On The Money: Stocks plunge after Apple slashes earnings forecast | GOP senator calls on Congress to end shutdown without border deal | Trump's Fed attacks pose market risks

Happy Thursday and welcome back to On The Money, where we're excited to guide you through a new Congress. I'm Sylvan Lane, and here's your nightly guide to everything affecting your bills, bank account and bottom line.

See something I missed? Let me know at slane@thehill.com or tweet me @SylvanLane. And if you like your newsletter, you can subscribe to it here: http://bit.ly/1NxxW2N.

Write us with tips, suggestions and news: slane@thehill.com, vneedham@thehill.com, njagoda@thehill.com and nelis@thehill.com. Follow us on Twitter: @SylvanLane, @VickofTheHill, @NJagoda and @NivElis.


THE BIG DEAL--Stocks plunge after Apple slashes earnings forecast: Stocks tanked Thursday after Apple slashed its earnings forecast, citing an unexpected drop in global orders caused by trade tensions.


The Dow Jones Industrial Average lost 660 points Thursday, while the Nasdaq composite and S&P 500 index dropped 3 percent and 2.5 percent, respectively. A sharp plunge in technology and industrial stocks drove broad losses across the market.


Apple's woes: Apple stock fell nearly 10 percent Thursday, a day after CEO Tim Cook announced the company is now projecting first-quarter revenue of $84 billion after initially predicting between $89 billion and $93 billion.

Cook blamed Apple's shortfall on the mounting costs of President TrumpDonald John TrumpAmash responds to 'Send her back' chants at Trump rally: 'This is how history's worst episodes begin' McConnell: Trump 'on to something' with attacks on Dem congresswomen Trump blasts 'corrupt' Puerto Rico's leaders amid political crisis MORE's tariffs on steel, aluminum and Chinese imports, along with trouble in emerging market economies. His warning was the latest red flag to indicate a potential global economic slowdown. I've got more on the downturn here.



  • "It's not going to be just Apple. There are a heck of a lot of U.S. companies that have sales in China that are going to be watching their earnings being downgraded next year until we get a deal with China." -- Kevin Hassett, chairman of the White House Council of Economic Advisers.
  • "At some point this had to be done!" -- President Trump about his tough trade actions on China. 



GOP senator calls on Congress to end shutdown without border deal: Sen. Cory GardnerCory Scott GardnerTrump angry more Republicans haven't defended his tweets: report The Hill's Morning Report - A raucous debate on race ends with Trump admonishment Republicans scramble to contain Trump fallout MORE (R-Colo.), who faces a potentially tough reelection in 2020, says Congress should fund the federal government, even without a deal to finance President Trump's border wall.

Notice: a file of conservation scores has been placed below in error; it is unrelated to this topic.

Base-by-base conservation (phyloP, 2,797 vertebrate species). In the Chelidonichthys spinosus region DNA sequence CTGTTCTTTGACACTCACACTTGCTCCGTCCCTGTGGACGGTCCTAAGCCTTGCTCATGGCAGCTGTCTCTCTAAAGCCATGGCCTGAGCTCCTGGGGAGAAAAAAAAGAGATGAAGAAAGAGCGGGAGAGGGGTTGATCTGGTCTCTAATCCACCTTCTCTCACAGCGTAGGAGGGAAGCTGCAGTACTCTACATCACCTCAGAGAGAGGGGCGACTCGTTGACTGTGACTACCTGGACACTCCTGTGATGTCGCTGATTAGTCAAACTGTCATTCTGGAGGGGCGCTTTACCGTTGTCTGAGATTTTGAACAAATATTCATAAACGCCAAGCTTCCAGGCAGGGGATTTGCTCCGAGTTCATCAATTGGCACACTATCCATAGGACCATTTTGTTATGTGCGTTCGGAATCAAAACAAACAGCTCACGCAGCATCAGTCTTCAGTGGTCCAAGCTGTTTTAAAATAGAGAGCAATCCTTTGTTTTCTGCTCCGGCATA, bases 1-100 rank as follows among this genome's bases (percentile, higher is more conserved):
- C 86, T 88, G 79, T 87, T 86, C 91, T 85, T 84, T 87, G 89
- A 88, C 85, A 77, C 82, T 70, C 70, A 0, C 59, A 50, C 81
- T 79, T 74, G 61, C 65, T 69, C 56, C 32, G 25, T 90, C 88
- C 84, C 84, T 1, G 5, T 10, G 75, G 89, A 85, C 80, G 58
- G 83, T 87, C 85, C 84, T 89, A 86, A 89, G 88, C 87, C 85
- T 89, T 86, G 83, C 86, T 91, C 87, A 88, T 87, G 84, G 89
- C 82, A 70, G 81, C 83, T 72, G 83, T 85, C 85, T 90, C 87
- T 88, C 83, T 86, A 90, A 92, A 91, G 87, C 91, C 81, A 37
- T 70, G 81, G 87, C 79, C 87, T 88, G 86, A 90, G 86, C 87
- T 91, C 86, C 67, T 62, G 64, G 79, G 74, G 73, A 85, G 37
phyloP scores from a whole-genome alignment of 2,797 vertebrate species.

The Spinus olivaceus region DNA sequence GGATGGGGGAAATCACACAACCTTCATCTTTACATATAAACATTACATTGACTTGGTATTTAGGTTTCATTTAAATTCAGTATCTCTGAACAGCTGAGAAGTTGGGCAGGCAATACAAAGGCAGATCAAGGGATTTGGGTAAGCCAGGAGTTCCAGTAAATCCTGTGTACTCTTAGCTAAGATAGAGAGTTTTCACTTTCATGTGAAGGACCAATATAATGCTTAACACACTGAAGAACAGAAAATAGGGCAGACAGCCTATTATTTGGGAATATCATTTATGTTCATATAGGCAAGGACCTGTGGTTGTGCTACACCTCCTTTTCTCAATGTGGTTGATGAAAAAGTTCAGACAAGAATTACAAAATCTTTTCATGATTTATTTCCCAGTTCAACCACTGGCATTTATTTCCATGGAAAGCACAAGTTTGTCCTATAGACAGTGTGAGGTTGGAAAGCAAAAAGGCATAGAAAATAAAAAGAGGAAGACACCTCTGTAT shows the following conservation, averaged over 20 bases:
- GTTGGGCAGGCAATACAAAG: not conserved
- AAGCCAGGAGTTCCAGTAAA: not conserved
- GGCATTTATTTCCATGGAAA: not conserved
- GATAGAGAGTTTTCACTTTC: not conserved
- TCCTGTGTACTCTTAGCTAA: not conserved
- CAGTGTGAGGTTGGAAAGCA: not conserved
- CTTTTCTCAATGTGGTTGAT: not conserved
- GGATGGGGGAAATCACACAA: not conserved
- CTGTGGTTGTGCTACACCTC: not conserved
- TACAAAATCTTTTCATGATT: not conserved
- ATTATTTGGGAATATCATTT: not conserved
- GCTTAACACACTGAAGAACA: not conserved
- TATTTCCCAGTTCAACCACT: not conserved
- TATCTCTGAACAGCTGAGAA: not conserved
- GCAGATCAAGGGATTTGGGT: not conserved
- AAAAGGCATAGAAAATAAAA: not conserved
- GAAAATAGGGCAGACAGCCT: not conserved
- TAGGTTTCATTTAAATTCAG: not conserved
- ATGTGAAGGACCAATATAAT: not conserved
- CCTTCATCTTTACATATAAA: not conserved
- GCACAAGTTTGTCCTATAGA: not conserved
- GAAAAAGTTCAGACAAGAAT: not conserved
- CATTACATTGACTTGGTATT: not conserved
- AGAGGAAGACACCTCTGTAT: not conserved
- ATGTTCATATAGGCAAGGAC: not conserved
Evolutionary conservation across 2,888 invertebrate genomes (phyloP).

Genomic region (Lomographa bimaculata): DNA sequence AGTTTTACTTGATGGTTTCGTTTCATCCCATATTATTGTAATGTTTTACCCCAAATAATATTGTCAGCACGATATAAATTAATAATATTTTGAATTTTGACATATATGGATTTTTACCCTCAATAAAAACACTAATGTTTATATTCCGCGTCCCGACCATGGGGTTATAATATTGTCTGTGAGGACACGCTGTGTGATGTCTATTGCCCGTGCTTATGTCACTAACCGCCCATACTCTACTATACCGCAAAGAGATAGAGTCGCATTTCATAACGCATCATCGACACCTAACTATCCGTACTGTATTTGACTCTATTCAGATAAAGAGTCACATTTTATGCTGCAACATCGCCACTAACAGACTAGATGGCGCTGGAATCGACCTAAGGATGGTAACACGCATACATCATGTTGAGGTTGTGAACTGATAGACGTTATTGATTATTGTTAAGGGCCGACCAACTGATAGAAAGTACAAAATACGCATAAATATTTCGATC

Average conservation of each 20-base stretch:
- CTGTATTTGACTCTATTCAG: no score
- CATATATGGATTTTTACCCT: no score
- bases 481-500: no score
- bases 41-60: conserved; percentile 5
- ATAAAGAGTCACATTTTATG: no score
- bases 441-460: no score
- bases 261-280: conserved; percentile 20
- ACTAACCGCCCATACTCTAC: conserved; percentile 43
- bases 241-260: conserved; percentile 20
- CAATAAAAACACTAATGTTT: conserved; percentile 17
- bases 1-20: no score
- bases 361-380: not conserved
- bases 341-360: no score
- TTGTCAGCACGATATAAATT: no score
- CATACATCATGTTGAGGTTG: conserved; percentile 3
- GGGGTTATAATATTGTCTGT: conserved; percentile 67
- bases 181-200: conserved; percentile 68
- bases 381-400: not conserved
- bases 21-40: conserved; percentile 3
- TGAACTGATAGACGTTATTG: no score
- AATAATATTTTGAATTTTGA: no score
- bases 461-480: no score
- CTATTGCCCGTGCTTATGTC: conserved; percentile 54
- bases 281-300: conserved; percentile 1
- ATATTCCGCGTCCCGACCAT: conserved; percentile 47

Gardner is the first Senate Republican to call for ending the partial shutdown without granting Trump's demand for $5 billion to fund a border wall. 

"I think we should pass a continuing resolution to get the government back open. The Senate has done it last Congress, we should do it again today," he said. 

Gardner says then Democrats will face pressure to explain why they don't support more money for border security after they voted to spend an additional $46 billion on the border in 2013. The Hill's Alexander Bolton tells us more here.

The background:


The road ahead:


Trump's growing anger with Fed chief poses market risks: President Trump would likely find himself in murky legal waters if he attempts to dismiss Federal Reserve Chairman Jerome Powell, but experts say the bigger concern is that any move on that front would ignite a chain of calamities that could derail the global economy and financial markets.


Trump has frequently criticized Powell and the Fed for raising interest rates, and the president has reportedly polled advisers on whether to fire his hand-picked chairman.

While it's uncertain whether Trump could remove Powell, making a drastic move against the central bank's chief policymaker could unleash economic chaos at a time when the president prepares to seek reelection.

"If he were to actually be stupid enough to do it, it would trigger a massive reaction from financial markets that would be catastrophic to his entire presidency," said Daniel Alpert, managing partner at investment firm Westwood Capital. "There will be all sorts of hell to pay." I explain why here.


The details:

  • An attempt to fire Powell would be an unprecedented test of the Fed's independence and the laws meant to protect the central bank from politics in Washington. The move could also trigger a staggering stock market meltdown, spark intense congressional backlash and damage the country's role as the world's largest economy.
  • The Fed is considered critical to the stability of the U.S. economy, and its policies have profound influence over foreign counterparts. Analysts say if Trump threatens the Fed's independence, it could throw the global financial system into chaos.
  • Without clear guidance from the Fed, global markets could be roiled by uncertainty and fears of growing instability triggered by internal turmoil at the central bank. Trump's influence would also raise questions about the Fed's loyalty to its dual mandate of stable prices and maximum employment.





  • Businesses are seeking to ease the pain of the federal shutdown for the 800,000 federal workers working without pay with freebies and special programs across the country.